AB - Purpose To evaluate the causes of ocular motility disturbances in a group of patients with orbitofacial neurofibromatosis (OFNF) with neurofibromas on the lid, brow, face, or in the orbit from infancy or early childhood. Methods The medical records of patients with OFNF from one institution were retrospectively reviewed; selected patients were reexamined. Results A total of 45 patients with unilateral OFNF and 4 with bilateral OFNF were included. Of these, 14 had no strabismus and relatively good vision, with no ductional abnormalities on either side despite large globes, sphenoid dysplasia, and neurofibromas in the orbit and/or cavernous sinus in many. The 8 patients with comitant strabismus also had no ductional abnormalities with a similar constellation of anatomic abnormalities, but these patients all had poor vision in at least one eye. The 27 patients with incomitant strabismus all had downward displacement of the globe and limited ductions. Conclusions The pathologic anatomic changes associated with OFNF do not always cause ocular motility abnormalities: strabismus generally was not present when ocular motility was full and visual acuity was good. Comitant strabismus occurred in the setting of full ocular motility with reduced vision in at least one eye. Incomitant strabismus was always accompanied by reduced vision and a ductional abnormality in one or both eyes due to anatomic abnormalities of the orbit and skull.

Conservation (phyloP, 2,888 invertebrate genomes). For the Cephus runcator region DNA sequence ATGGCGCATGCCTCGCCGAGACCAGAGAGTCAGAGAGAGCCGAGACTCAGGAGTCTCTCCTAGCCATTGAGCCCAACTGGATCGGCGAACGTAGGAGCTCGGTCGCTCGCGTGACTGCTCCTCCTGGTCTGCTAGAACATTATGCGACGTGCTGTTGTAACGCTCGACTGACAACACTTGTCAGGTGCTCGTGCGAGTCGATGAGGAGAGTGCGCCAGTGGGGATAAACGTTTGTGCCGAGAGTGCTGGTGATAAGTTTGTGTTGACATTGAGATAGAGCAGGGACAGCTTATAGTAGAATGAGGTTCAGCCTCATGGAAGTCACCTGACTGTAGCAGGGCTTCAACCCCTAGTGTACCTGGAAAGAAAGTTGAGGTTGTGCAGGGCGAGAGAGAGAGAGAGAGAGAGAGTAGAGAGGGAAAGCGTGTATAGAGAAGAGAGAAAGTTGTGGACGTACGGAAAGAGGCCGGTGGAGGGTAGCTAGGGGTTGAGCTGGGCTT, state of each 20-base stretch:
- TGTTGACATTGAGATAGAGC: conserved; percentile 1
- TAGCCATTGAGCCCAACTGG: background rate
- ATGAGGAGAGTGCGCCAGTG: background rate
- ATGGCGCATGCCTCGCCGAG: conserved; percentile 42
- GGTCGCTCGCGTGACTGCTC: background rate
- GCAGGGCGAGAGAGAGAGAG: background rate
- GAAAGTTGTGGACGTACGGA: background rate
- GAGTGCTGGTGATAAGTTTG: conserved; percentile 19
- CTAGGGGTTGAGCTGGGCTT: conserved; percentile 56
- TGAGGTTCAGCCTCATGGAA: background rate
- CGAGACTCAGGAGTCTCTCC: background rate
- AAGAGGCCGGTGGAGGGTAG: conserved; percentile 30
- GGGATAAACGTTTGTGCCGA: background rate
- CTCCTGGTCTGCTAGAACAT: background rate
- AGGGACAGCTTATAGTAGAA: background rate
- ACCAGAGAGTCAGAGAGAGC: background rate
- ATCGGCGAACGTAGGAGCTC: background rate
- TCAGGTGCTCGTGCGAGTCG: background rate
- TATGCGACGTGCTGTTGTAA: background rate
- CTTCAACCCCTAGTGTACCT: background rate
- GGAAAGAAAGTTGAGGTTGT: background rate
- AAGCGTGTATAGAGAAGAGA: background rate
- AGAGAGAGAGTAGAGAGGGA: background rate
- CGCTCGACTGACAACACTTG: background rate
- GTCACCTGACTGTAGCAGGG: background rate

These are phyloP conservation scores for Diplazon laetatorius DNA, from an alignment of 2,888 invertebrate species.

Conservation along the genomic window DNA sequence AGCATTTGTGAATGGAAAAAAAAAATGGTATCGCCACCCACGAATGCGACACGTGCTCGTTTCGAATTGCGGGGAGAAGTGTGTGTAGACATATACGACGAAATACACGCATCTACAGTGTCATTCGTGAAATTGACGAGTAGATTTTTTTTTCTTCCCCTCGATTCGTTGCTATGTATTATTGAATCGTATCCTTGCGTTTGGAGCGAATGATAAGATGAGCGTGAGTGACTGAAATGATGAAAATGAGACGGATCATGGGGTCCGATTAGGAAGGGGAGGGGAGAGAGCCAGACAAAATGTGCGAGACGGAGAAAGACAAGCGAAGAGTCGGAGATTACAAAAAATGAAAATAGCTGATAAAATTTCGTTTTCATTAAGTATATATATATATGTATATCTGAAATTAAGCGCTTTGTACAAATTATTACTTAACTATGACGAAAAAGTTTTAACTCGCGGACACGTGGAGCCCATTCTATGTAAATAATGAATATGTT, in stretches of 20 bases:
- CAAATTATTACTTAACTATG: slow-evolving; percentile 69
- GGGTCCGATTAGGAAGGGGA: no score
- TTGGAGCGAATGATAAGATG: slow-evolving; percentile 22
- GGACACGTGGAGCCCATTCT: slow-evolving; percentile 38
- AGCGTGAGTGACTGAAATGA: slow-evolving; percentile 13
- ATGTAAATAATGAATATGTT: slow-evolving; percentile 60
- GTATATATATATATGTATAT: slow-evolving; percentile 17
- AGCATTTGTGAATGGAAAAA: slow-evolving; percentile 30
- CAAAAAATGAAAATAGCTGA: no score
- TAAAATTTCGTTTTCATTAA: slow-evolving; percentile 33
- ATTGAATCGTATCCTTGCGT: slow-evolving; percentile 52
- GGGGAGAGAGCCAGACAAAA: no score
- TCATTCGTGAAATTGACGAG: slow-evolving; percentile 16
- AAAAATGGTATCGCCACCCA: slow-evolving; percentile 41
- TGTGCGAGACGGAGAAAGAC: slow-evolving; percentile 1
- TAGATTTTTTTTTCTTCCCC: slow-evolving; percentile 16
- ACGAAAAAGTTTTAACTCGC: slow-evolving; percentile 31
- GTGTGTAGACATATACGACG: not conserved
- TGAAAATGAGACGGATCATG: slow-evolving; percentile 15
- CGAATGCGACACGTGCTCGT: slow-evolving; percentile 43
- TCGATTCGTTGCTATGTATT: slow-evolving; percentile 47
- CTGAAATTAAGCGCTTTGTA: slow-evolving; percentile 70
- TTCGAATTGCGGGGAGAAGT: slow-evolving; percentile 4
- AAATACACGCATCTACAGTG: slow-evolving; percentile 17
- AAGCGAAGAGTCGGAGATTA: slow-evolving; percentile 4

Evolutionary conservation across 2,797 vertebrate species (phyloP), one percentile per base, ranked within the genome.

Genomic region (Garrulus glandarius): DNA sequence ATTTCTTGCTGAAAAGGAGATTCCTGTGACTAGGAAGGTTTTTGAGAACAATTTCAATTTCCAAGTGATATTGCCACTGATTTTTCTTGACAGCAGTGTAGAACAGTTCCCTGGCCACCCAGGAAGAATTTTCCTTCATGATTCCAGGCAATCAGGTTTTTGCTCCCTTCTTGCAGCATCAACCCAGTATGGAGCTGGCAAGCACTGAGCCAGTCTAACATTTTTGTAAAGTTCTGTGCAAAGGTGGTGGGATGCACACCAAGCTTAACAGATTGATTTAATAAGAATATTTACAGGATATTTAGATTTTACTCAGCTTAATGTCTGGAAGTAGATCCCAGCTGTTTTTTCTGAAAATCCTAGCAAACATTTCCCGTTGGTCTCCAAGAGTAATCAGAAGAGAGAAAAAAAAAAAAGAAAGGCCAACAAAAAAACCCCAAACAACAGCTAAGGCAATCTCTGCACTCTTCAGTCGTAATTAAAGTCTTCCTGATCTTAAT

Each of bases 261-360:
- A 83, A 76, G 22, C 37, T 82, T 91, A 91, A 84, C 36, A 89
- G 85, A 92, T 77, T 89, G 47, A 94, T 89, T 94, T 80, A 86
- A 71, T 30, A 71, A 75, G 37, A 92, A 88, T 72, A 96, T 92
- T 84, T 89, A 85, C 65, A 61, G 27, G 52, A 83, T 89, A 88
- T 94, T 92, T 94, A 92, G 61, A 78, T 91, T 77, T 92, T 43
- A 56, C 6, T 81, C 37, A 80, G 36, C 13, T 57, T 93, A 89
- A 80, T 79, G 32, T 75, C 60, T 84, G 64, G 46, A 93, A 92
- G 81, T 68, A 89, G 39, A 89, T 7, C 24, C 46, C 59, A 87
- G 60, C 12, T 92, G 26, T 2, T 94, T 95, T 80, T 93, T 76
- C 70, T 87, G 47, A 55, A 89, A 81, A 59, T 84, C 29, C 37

UR - http://www.scopus.com/inward/record.url?scp=84906836444&partnerID=8YFLogxK

UR - http://www.scopus.com/inward/citedby.url?scp=84906836444&partnerID=8YFLogxK

U2 - 10.1016/j.jaapos.2014.02.018

DO - 10.1016/j.jaapos.2014.02.018

M3 - Article

C2 - 25173895

AN - SCOPUS:84906836444

VL - 18

SP - 338

EP - 343

JO - Journal of AAPOS

JF - Journal of AAPOS

SN - 1091-8531

IS - 4

ER -